“Today I don’t feel like vitiligo holds me back.”
Name: Gabriela Fano, Apple Technical Support and Vitiligo Vlogger
Location: Appomattox, Virginia
Years with Vitiligo: 17
I first developed a vitiligo spot on my chest when I was five years old. It didn’t fully cover my body until I was about 12-13 years old. Once it spread, it remained the same for years, covering about 80% of my body. I was 19 years old when I noticed a small, freckle-like brown mark on my chest. I didn’t know what it was, but over the course of a few months, I noticed a few more, and now my legs, face, chest, stomach, and arms are all full of dots and speckles with my original brown skin color. Today, my vitiligo still covers about 70 percent of my body.
My initial reaction to vitiligo was denial and confusion. I only began to accept it when I posted my first picture on Instagram showing my vitiligo. That was the turning point. Today I don’t feel like vitiligo holds me back. It was a long process to get to where I am today but I’m so glad I took that first step. I find that I am more accepting and open to how my skin wants to be. I will miss my vitiligo if it goes away.
“Universal vitiligo is not the better vitiligo.”
Name: Monica Waqanisau, Gender Equality
Location: Suva, Fiji
Year with Vitiligo: 6
My vitiligo started with very pink lips and then graduated to a few tiny white spots on my right hand. After that, the progression of my depigmentation transitioned very quickly within two years. Today I am about 95% depigmented but have noticed some repigmentation on my arms, legs and face. It’s been a rollercoaster transition and I don’t really know what to expect.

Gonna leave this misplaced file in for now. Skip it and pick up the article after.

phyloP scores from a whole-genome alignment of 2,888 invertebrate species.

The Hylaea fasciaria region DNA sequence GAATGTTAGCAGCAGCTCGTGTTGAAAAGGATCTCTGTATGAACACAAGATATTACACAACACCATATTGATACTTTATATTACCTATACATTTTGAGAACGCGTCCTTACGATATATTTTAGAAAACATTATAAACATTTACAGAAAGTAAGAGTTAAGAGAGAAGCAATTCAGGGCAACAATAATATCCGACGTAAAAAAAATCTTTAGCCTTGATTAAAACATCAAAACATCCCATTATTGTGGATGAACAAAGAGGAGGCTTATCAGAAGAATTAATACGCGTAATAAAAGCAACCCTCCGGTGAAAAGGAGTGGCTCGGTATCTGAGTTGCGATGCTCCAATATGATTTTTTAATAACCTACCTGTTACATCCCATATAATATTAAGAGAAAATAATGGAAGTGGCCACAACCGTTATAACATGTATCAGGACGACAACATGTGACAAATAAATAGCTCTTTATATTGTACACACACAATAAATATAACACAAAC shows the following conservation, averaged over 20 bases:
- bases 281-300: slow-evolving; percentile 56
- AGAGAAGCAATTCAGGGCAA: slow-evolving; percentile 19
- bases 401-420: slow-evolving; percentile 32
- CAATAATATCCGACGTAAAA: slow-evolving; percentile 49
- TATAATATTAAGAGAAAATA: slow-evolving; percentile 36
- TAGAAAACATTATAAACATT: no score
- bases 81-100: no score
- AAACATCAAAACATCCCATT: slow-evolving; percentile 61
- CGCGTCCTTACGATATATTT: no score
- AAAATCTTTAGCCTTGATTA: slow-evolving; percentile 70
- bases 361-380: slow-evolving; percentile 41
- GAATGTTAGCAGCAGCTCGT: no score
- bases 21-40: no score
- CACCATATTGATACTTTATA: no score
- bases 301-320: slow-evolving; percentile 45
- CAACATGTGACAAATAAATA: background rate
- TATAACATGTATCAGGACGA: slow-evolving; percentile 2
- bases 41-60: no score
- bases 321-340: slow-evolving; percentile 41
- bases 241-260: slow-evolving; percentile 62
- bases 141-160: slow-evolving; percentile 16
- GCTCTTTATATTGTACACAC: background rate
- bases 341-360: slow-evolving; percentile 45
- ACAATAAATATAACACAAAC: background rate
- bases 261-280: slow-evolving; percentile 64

While it’s been a little easier being one color again, it’s also interesting and a bit of a struggle having to deal with the racial dynamics of being white. I was brown and sun kissed for most of my young adult life, born of brown parents and brought up in a strong Fijian and Pacific heritage. Nowadays I hear the most disrespectful remarks from fellow indigenous Fijians, wondering about my background and unaware that I’m also an indigenous Fijian who can speak and understand the language. It hurts and I still grapple with this phenomenon. Having others assume I am a foreigner in my own country is unsettling and when I think about how this condition has people questioning and diminishing my indigeneity, it makes me angry.
Universal vitiligo is not the better vitiligo. It’s a different experience for everyone and a little empathy goes a long way. Never assume you know how someone is dealing with vitiligo, even for those with universal vitiligo. For me, as a woman of color, I struggle with how this condition threatens to undermine my indigeneity – but only if I allow it.
Do you live with universal vitiligo? What has been your experience?
Erika Page is the Founder and Editor of Living Dappled. After getting vitiligo at the age of seven, she lost 100% of her pigment to the condition and today lives with universal vitiligo.